After having issues with our Christmas tree tipping over and crashing year after year, I switched to a stand that had wide legs out and a center point that had to go in a hole drilled perfectly in the center of the tree trunk, which is done by the tree place when you cut your own. Some years though, we didn’t get our tree at a place that offers that service, and the hole drilled at home was never straight enough so the tree would lean miserably one way or the other.
I had to be creative, think, think, think. Ah-ha… I found this beautiful square metal planter in a pressed tin design and it inspired me to use it for the tree stand.
Here’s what I do now every year, and all the tipping and leaning issues are gone for good!
We have this seldom used doorway with two steps up between the living room and dining room that I have found to be a very lovely setting for the Christmas tree. Therefore we set the empty tin planter exactly where we want it in the doorway, just slightly favoring the living room side to allow room for the Christmas tree topper.
Next we put a 5 gallon bucket in the center of the pressed tin planter, it fits perfectly inside the tin.
Now in comes the tree. I hold it steady and straight while my husband places handfuls of landscape rocks, (since the tin planter is white, we used white marble chips to blend in) inside the 5 gallon bucket. This does take a little time and patience, (so I take over as soon as the tree is stable). I fill the bucket and continue to fill some in the tin. Even with all the rocks in the bucket, it still holds a lot of water.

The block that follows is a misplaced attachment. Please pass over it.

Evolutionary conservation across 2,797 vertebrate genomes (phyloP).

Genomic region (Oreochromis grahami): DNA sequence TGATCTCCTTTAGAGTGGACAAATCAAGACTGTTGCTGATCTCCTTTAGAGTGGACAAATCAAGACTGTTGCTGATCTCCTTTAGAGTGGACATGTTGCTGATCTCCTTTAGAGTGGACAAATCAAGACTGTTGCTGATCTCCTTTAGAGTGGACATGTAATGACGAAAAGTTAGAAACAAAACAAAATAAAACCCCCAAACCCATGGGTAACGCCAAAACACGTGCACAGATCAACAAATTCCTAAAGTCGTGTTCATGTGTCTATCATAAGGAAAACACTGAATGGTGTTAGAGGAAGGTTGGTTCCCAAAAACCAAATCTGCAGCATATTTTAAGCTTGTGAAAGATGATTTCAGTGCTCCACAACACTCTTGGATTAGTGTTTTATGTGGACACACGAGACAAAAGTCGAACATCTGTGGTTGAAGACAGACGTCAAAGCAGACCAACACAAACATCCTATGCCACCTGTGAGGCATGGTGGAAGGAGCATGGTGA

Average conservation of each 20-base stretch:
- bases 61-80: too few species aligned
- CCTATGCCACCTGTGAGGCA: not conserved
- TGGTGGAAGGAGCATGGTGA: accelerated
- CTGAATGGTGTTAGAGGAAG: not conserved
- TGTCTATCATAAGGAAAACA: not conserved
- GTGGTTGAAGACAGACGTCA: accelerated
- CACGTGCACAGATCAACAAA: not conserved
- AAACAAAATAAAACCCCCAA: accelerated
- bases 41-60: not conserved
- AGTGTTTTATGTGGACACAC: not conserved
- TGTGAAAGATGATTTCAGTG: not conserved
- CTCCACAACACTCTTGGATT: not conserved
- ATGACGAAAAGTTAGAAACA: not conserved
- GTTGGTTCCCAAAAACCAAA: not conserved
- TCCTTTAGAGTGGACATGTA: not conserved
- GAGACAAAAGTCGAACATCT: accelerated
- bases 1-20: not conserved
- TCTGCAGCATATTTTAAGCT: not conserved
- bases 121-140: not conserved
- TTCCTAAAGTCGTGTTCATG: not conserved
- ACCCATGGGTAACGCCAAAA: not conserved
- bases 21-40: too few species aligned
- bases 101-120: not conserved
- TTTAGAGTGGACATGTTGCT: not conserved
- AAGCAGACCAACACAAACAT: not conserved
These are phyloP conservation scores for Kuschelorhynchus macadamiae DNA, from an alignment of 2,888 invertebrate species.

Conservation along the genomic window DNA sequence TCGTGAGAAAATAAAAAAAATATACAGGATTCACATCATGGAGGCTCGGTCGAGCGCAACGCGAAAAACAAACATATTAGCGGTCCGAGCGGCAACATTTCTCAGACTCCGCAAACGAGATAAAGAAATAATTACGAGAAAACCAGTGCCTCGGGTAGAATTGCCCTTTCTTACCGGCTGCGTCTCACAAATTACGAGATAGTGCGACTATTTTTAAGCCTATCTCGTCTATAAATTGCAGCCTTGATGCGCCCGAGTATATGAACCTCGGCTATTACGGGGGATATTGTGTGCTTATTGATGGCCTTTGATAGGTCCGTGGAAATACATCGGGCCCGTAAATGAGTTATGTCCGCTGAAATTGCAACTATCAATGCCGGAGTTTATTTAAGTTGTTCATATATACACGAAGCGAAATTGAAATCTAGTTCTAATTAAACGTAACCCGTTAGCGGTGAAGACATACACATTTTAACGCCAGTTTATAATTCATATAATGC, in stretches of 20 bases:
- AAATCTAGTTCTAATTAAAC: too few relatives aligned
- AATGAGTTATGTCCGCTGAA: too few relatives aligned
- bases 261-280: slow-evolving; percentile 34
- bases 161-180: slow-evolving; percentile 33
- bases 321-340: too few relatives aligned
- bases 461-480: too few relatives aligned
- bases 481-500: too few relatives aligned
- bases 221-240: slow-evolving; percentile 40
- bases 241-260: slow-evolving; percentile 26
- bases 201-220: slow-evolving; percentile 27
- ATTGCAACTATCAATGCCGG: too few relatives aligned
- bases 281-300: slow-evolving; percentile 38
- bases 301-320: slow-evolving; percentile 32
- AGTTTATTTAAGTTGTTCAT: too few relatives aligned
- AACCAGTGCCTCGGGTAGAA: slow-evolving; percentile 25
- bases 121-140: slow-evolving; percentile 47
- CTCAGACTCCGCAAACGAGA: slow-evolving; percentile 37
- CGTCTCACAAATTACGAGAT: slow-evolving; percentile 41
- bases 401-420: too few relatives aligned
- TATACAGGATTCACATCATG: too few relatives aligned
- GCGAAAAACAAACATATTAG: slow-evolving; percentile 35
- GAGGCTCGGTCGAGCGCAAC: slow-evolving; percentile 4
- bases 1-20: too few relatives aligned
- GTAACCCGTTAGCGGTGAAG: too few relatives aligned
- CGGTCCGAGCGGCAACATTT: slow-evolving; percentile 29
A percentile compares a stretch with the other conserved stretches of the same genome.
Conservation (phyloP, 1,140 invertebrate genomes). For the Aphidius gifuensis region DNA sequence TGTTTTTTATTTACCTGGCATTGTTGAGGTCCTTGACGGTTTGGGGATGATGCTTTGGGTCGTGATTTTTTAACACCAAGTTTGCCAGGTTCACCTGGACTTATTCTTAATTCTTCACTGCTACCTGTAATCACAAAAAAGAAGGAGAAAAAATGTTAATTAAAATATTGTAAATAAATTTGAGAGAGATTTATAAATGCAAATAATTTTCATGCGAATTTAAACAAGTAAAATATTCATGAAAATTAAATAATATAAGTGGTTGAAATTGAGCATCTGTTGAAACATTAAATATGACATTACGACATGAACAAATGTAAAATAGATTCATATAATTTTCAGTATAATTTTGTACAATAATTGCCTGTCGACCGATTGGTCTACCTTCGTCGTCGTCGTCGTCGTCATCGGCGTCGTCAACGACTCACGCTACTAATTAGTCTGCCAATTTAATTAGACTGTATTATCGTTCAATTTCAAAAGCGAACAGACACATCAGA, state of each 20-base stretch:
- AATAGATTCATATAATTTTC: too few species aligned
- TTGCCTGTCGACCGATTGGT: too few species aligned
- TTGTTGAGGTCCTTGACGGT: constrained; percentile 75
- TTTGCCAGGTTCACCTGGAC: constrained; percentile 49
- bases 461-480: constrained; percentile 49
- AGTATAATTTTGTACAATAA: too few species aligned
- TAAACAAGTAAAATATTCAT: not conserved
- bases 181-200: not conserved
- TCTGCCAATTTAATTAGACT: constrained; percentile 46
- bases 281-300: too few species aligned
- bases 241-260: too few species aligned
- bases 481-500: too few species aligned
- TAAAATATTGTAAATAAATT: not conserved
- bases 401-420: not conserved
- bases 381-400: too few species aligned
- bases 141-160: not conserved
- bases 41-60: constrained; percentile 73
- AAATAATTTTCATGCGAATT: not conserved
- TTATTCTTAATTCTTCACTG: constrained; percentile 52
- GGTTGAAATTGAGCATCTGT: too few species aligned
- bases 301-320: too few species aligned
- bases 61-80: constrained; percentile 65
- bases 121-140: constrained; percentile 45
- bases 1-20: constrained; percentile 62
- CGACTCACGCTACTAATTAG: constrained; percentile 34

Oh, before we bring in the tree, we cut off the bottom branches so that everything clears to the top of the bucket, which for us is great, as I like to put this little village we’ve collected over the years, around the bottom of the tree. The grandchildren love this quaint little village under the tree the best of all the Christmas decorations, (except of course, for the gingerbread house they continually swipe candy from).
Now the precious ornaments collected over the history of our Christmases together are safe and secure… well almost, now to keep our youngest grandson from grabbing ahold of a branch and shaking it wildly up and down. Hmmm…
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